This is not fiction…
It’s not a conspiracy theory…
It’s a plausible explanation for a mysterious event that actually happened.
On the evening of May 28, 1993, an enormous blast rocked the Australian Outback. It measured 3.9 on the Richter scale and sent shock waves out hundreds of miles. Truck drivers and gold prospectors in the area saw the dark sky light up with a bright flash.
I only heard about the incident a few months ago, when Doug Casey and I met a shadowy figure with deep connections to the US government in a café in Kiev, the capital of Ukraine. He and his colleagues within the US military and intelligence community are 100% convinced that this strange event was actually Aum Shinrikyo—a Japanese doomsday cult—testing a nuclear weapon.
If he was right, then it was the first time a non-state actor had ever detonated a nuclear bomb.
It was such an extraordinary claim that, at first, I didn’t even think it possible. No one I knew had ever heard of it. And I’d never seen it in the news, though I later discovered that outlets like The New York Times did cover it decades ago—buried somewhere in the back pages.
Aum Shinrikyo, which means Supreme Truth, is a religious movement that started in Japan in 1984. They believe in a doomsday prophecy where World War 3 ushers in a nuclear Armageddon. Of course, only their group survives, and they go on to rule the world.
Aum gained global notoriety in 1995 when it attacked the Tokyo subway system with sarin gas, a deadly nerve agent. The attack, which was meant to spark a Japanese civil war, killed 13 people and injured thousands. It was the first chemical weapons attack by a non-state actor.
The Tokyo subway attack surprised Japan and other world governments, and they rushed to learn more about the group.
It turns out Aum was not just a small group of vulnerable people with strange views. The cult had ballooned to over 50,000 converts in at least six countries and acquired over $1 billion in assets.
The US government learned that the cult had recruited at least two Russian nuclear scientists and tried to buy a Russian nuclear warhead.
As investigators unraveled Aum’s international web, they found it had purchased a 500,000-acre ranch at Banjawarn Station, about 400 miles northeast of Perth in remote Western Australia.
They discovered Aum had set up an advanced laboratory there, where it manufactured sarin gas and tested chemical weapons on sheep. There were known uranium deposits in the area, and Aum was mining them. (Uranium is a main ingredient for making atomic weapons.)
But what disturbed and puzzled them the most was that Aum’s ranch was in the exact same area as the mysterious 1993 explosion.
Investigators calculated that the explosion had the force of 2,000 tons of high explosives, or that of a small nuclear device. For perspective, the atomic bomb that destroyed Hiroshima had the force of around 15,000 tons of high explosives.
The bizarre blast happened two years before the Tokyo subway attack. At the time, Aum wasn’t really on anyone’s radar. Most people simply wrote it off as a strange explosion in the middle of nowhere. No one really thought much of it, until they connected the dots years later…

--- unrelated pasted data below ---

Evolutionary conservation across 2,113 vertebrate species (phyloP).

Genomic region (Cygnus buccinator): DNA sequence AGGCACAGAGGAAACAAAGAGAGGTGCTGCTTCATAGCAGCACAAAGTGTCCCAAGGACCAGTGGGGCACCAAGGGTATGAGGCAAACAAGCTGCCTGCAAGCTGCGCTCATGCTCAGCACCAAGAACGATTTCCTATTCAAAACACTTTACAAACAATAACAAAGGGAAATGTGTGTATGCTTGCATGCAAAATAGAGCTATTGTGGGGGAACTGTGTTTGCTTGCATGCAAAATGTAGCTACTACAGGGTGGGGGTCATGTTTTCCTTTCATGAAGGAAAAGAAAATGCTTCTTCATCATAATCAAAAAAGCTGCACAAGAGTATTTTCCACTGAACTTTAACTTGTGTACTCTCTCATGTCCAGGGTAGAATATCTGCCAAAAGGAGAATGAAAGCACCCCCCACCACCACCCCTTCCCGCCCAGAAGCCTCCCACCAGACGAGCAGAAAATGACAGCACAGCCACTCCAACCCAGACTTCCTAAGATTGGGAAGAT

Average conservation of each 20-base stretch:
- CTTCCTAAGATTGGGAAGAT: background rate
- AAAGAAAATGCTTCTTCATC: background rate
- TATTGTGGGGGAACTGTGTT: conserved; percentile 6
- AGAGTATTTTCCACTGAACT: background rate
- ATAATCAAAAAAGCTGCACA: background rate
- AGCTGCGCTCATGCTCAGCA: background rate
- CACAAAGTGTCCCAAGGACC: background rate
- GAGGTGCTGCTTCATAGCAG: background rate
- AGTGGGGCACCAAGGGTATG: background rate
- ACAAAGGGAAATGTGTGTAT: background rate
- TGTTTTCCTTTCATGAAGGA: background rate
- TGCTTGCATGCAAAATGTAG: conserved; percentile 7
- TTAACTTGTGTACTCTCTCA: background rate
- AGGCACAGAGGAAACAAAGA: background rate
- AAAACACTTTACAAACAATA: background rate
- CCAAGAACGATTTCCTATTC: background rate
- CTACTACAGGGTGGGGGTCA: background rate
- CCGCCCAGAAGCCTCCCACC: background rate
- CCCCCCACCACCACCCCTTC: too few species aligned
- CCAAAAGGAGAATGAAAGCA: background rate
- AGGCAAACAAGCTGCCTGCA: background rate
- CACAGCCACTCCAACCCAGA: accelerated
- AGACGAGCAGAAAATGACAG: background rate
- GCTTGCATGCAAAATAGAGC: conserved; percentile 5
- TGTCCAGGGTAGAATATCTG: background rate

Investigators feared that Aum had somehow acquired and tested a massive weapon—possibly the ultimate weapon. After all, they’d successfully recruited at least two Russian nuclear scientists to their cult. And they’d tried to buy nuclear weapons.
Investigators hoped they could rule out Aum by proving the blast was something else—an earthquake, a mining explosion, or possibly a meteor.
Instead, they found themselves ruling out all the possibilities they had hoped to prove.
It’s highly unlikely the blast was a mining explosion. The detonation was over 170 times more powerful than the biggest mining explosion ever recorded in Australia up until then.
The blast was consistent with a meteor strike… except for one key element: With an explosion of that force, they’d expect to find an enormous crater with a diameter of at least three football fields. They never found a crater.
Earthquakes are rare in the region. And it wouldn’t explain the loud noise or bright flash on a pitch-black night in the Australian Outback.
Some insiders are certain Aum detonated a nuclear device of some sort. However, the investigators still haven’t decisively proven what happened. The cause of the gigantic blast remains a mystery.
If I were putting my own money into something today, it would be uranium, hands down. It simply has the most explosive upside right now.
Uranium can deliver almost unbelievable returns because of unique supply-and-demand quirks that create colossal bull and bear markets.
Take Paladin Energy, for example. Doug Casey recommended this company during the last uranium bull market, and it leaped from one penny to $10 per share. That’s a 1,000-fold increase.
In other words, a $1,000 investment could have exploded into $1 million.
Even the worst-performing uranium companies delivered 20-to-1 returns during the last bull market. Today, uranium is the most distressed resource market in the world. But the current supply/demand imbalance has a lot in common with the last market cycle. It’s setting the stage for the next boom.
Then you factor in President Trump. He’s strongly pro-nuclear energy. It fits right in with his “America First” platform. Trump’s policies could effectively supercharge the coming uranium bull market.
For all these reasons, uranium is my #1 investment for 2017.
A few months ago I recommended a “best of breed” uranium company in Crisis Investing. Subscribers are already sitting on a double-digit gain. I think it still has a lot more upside.
In the last uranium bull market, this company’s share price rocketed 3,600%. That’s a 10-bagger almost four times over. I expect it to do at least as well in the coming bull market.